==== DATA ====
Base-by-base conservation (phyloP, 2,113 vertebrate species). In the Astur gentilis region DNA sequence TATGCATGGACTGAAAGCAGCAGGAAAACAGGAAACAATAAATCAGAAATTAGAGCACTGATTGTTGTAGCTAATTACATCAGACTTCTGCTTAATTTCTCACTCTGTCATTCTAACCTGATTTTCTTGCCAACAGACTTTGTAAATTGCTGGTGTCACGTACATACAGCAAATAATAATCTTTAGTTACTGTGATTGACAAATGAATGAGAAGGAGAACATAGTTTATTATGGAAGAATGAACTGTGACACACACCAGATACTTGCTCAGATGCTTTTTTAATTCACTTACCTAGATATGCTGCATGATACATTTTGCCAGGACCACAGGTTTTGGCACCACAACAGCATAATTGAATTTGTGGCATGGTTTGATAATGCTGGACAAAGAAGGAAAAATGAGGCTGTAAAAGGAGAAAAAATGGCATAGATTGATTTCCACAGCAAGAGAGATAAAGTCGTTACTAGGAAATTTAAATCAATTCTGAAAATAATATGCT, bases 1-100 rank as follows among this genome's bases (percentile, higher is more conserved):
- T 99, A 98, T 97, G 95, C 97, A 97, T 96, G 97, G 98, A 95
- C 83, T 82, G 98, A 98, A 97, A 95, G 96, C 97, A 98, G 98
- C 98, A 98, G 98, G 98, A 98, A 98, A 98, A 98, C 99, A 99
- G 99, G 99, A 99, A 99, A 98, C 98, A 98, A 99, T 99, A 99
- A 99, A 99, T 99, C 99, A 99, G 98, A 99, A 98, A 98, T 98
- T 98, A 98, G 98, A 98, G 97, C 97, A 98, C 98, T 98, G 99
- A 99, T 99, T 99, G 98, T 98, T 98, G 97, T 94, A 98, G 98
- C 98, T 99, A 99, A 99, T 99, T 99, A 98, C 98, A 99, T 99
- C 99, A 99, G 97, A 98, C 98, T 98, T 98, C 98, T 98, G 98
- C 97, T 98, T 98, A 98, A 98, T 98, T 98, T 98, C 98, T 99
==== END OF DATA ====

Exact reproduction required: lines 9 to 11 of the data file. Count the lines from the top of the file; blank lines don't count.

- C 98, T 99, A 99, A 99, T 99, T 99, A 98, C 98, A 99, T 99
- C 99, A 99, G 97, A 98, C 98, T 98, T 98, C 98, T 98, G 98
- C 97, T 98, T 98, A 98, A 98, T 98, T 98, T 98, C 98, T 99